A Seminole Legend

Betty Mae Tiger Jumper’s amazing life is an inspiration for today’s young women.

Silver Springs State Park recently added an impressive wheelchair accessible glass-bot-tom boat to its fleet. This innovative craft is a first in Florida and allows anyone who uses a wheelchair to view the beautiful springs as countless visitors have done for decades. The boat is fittingly named the Chief Potackee – Betty Mae Tiger Jumper, aft er a trailblazer of a Seminole woman.

Betty Mae Tiger Jumper. Photo courtesy of the Seminole Tribe of Florida.

Many Southeastern Native American cultures were, and still are, matrilineal. Societies that are organized around the female line are considered matriarchal. The Seminole and Miccosukee people of Florida are classic examples of the latter. Much of the cultural fabric of these tribes is organized around women. This means most property and clan affiliations for children (think extended families) pass through the woman’s side of the family.

When a couple marries, the man moves in with the woman’s family. Family compounds or “camps” are typically built around the grandmother, with her daughters and their families living there as well. Men and women share important decisions both in the family and community.

Betty Mae Tiger Jumper was born in 1923 into this culture and grew up in a Seminole camp near Lake Okeechobee. With few educational options in the Everglades, she attended the Cherokee Indian School in North Carolina and became the first Seminole person to graduate high school in 1945. She went on to complete nursing school and became the first tribal health director.

In 1957, she helped craft the Seminole Tribal Constitution, formally creating the Seminole Tribe of Florida, and was one of the original signers of the document.

In 1967, she was elected as the first chairwoman of the tribe and became the highest ranking official. During this time, she helped unify other Southeastern tribal governments and was among the founders of the powerful United South and Eastern Tribes (USET) organization. Her administration also developed lease programs for some tribal lands and generated much-need-ed income for local improvements.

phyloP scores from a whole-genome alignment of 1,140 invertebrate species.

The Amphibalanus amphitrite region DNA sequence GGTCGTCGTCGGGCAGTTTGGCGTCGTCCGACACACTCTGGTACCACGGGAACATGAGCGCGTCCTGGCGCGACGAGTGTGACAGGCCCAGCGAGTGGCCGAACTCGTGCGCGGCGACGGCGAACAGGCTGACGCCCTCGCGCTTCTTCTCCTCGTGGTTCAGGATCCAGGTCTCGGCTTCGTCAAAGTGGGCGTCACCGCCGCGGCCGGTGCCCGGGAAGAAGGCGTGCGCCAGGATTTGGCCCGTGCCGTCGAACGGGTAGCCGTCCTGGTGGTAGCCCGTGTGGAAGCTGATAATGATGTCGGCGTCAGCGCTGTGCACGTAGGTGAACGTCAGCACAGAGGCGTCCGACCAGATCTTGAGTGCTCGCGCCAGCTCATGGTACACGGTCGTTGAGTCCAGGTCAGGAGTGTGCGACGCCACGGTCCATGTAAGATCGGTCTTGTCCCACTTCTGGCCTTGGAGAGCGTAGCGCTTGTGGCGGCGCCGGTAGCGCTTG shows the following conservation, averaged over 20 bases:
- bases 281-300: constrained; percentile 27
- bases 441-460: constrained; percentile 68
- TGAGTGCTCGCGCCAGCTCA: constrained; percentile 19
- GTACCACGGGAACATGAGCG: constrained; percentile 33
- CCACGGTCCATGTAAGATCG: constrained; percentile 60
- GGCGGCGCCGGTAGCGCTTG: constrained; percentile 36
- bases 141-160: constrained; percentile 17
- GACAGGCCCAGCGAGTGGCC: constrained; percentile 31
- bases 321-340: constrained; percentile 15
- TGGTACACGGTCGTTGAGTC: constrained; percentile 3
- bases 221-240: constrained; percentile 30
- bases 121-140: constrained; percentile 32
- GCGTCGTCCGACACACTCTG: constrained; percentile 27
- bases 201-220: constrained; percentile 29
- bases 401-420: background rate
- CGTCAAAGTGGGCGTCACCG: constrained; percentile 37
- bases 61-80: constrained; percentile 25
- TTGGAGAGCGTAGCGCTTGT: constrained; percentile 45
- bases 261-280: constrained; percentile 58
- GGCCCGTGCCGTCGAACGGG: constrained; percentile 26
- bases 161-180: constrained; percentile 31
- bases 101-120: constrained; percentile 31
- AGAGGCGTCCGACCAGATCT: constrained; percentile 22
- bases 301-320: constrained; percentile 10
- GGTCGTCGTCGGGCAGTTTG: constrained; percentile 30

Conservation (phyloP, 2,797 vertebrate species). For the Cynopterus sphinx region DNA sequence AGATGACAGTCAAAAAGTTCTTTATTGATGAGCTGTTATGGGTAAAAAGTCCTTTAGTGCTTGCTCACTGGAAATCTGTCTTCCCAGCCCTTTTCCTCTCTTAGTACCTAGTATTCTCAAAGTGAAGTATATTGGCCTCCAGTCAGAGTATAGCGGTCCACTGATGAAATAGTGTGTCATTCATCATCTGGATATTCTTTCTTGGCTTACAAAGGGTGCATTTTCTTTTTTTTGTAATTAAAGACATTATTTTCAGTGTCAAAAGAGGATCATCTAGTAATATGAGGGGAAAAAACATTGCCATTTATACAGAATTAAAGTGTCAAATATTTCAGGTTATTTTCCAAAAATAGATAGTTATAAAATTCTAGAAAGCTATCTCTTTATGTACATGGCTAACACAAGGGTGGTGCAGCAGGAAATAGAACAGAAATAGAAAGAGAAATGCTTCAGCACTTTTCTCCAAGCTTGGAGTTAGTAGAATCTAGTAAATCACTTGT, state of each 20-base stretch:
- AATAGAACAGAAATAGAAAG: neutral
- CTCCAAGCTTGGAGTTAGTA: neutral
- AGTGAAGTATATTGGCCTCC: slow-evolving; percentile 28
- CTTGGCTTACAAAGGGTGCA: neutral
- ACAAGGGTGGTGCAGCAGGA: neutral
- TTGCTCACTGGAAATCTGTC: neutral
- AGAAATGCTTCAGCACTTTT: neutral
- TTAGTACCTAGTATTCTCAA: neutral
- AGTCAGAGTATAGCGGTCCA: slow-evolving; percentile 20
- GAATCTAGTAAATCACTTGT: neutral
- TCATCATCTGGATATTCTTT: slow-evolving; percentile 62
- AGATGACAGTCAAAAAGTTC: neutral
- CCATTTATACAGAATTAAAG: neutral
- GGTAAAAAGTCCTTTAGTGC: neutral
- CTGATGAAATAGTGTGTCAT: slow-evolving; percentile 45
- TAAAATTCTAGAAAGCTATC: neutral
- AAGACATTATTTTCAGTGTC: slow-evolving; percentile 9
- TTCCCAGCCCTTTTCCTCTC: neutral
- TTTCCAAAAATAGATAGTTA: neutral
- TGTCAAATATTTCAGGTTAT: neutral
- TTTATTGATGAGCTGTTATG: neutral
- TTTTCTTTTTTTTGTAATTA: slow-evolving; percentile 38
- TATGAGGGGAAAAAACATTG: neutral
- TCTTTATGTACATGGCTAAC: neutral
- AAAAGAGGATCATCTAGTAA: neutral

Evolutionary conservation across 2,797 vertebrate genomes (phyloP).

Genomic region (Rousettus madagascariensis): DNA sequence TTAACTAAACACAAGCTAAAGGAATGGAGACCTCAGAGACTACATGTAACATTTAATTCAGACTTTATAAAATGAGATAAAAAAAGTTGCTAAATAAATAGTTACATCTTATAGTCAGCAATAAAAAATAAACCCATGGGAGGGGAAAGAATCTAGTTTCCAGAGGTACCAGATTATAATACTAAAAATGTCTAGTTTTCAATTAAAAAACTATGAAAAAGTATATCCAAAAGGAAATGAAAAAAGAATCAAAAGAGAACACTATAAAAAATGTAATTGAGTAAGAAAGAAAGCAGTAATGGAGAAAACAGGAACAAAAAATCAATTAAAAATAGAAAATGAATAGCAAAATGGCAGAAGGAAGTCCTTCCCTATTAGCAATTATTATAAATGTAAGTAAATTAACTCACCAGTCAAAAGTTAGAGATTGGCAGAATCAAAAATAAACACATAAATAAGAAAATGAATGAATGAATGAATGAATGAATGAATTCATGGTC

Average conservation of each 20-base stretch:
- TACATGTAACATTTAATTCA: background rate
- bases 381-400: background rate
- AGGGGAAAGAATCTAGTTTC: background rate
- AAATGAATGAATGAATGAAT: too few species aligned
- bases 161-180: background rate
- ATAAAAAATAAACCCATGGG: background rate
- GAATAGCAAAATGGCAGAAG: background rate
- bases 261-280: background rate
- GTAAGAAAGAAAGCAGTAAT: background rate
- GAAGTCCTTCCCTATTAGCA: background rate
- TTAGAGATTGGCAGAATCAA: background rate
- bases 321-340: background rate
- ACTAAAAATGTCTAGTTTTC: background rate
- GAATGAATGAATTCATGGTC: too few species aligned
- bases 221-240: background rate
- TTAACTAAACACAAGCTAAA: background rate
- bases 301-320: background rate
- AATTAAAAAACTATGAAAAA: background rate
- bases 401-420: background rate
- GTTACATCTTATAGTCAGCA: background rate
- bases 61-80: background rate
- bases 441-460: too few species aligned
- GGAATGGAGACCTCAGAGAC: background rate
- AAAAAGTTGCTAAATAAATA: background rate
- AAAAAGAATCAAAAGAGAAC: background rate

Over the following decades, she helped create and became editor in chief of the tribal newspaper, The Seminole Tribune, became known as a talented seamstress and storyteller, wrote and published two books, A Seminole Legend: The Life of Betty Mae Tiger Jumper and Legends of the Seminoles and raised a family.

When she passed away in 2011, the tribe and Florida lost a talented leader and educator. It is fitting the new glass-bottom boat that is specifically designed to help all people access the natural wonders of Silver Springs is named for her.

The way Betty Mae Tiger Jumper lived her life is an inspiration. In a time when adversity was the norm for Native Americans, she not only over-came, she excelled. Moreover, she made lasting improvements to her community and she still serves as a role model for young women today.   OS

Scott Mitchell is a fi eld archaeologist, scientific illustrator, and director of the Silver River Museum & Environmental Education Center.

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